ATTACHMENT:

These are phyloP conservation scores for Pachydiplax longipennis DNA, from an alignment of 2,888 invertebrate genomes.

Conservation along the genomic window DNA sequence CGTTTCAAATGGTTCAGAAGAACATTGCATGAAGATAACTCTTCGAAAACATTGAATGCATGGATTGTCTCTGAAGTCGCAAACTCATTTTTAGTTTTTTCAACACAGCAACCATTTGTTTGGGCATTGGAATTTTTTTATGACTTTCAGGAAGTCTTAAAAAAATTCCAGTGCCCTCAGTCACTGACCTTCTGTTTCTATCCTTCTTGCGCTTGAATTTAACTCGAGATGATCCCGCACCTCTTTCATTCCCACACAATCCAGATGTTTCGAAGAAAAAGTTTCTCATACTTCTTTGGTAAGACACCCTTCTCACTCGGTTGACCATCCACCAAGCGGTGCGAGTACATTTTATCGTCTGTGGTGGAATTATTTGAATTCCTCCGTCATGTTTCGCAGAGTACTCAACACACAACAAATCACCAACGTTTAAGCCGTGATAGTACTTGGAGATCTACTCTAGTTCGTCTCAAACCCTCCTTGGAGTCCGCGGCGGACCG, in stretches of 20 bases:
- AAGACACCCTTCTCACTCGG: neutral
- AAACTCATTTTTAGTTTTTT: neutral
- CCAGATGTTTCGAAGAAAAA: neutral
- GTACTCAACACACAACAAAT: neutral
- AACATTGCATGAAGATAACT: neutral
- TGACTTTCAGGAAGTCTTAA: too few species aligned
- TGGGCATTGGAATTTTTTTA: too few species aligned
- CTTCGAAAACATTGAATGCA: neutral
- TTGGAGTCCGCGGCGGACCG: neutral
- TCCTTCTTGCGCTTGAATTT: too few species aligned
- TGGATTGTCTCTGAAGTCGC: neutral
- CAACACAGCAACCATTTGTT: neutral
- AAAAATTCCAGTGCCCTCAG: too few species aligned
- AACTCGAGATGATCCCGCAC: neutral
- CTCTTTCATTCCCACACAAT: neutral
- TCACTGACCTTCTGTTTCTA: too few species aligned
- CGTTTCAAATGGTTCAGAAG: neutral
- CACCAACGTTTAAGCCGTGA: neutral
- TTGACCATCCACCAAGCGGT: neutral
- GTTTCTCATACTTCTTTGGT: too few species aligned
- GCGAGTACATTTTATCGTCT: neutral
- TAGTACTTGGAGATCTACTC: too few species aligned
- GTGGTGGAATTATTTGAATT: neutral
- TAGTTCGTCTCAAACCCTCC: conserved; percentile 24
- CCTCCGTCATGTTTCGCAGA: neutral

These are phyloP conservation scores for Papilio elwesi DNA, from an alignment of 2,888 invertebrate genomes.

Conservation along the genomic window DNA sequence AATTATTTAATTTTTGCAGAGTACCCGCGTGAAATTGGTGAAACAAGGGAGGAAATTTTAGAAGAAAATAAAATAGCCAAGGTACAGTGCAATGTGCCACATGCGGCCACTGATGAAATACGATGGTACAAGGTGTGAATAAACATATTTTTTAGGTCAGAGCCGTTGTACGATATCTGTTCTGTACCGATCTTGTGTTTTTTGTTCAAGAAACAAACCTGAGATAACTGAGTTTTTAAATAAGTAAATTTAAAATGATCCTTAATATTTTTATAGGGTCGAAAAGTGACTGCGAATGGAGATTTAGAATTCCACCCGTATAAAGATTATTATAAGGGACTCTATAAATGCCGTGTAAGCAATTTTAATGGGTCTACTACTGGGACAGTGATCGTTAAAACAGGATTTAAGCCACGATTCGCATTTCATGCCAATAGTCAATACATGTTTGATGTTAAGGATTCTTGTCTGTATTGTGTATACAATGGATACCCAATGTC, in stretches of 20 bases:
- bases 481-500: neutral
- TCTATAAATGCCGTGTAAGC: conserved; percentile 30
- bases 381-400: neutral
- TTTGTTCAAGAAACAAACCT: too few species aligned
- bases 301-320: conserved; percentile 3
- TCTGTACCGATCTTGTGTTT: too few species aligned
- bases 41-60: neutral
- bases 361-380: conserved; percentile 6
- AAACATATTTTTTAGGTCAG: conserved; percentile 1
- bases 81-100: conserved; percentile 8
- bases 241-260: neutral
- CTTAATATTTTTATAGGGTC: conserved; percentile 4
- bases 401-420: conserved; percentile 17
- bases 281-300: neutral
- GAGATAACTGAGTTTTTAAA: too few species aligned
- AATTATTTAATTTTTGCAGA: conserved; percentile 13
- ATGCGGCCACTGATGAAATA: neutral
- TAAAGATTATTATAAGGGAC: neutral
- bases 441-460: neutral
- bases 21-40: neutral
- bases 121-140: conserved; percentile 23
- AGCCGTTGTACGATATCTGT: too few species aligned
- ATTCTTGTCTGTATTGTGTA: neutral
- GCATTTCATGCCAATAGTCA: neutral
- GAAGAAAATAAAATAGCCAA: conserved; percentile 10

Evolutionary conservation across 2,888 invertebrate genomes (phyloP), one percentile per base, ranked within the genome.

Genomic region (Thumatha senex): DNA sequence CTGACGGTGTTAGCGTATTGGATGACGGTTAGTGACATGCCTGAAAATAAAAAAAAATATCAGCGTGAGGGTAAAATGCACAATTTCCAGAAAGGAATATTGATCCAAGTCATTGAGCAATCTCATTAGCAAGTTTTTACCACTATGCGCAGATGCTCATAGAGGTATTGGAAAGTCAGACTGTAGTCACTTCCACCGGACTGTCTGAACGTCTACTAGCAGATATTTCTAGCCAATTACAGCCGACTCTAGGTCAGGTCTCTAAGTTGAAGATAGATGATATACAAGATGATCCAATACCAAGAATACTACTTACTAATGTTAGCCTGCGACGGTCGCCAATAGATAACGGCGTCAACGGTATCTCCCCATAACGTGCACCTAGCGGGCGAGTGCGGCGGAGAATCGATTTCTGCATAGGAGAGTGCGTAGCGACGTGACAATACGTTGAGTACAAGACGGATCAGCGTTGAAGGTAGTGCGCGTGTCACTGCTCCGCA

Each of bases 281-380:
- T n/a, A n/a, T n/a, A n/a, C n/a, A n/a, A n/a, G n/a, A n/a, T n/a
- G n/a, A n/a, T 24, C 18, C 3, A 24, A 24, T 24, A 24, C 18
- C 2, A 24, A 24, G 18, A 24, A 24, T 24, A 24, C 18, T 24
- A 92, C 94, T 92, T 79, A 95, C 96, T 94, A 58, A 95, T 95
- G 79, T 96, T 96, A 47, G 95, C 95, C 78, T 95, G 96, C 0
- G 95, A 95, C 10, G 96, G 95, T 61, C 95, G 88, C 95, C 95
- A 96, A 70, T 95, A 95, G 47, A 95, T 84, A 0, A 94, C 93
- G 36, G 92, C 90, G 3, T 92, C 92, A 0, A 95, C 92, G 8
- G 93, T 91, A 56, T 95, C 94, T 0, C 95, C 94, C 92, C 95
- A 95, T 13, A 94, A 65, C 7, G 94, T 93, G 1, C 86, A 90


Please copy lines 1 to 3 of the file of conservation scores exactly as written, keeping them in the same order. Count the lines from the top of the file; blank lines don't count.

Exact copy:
These are phyloP conservation scores for Pachydiplax longipennis DNA, from an alignment of 2,888 invertebrate genomes.

Conservation along the genomic window DNA sequence CGTTTCAAATGGTTCAGAAGAACATTGCATGAAGATAACTCTTCGAAAACATTGAATGCATGGATTGTCTCTGAAGTCGCAAACTCATTTTTAGTTTTTTCAACACAGCAACCATTTGTTTGGGCATTGGAATTTTTTTATGACTTTCAGGAAGTCTTAAAAAAATTCCAGTGCCCTCAGTCACTGACCTTCTGTTTCTATCCTTCTTGCGCTTGAATTTAACTCGAGATGATCCCGCACCTCTTTCATTCCCACACAATCCAGATGTTTCGAAGAAAAAGTTTCTCATACTTCTTTGGTAAGACACCCTTCTCACTCGGTTGACCATCCACCAAGCGGTGCGAGTACATTTTATCGTCTGTGGTGGAATTATTTGAATTCCTCCGTCATGTTTCGCAGAGTACTCAACACACAACAAATCACCAACGTTTAAGCCGTGATAGTACTTGGAGATCTACTCTAGTTCGTCTCAAACCCTCCTTGGAGTCCGCGGCGGACCG, in stretches of 20 bases:
- AAGACACCCTTCTCACTCGG: neutral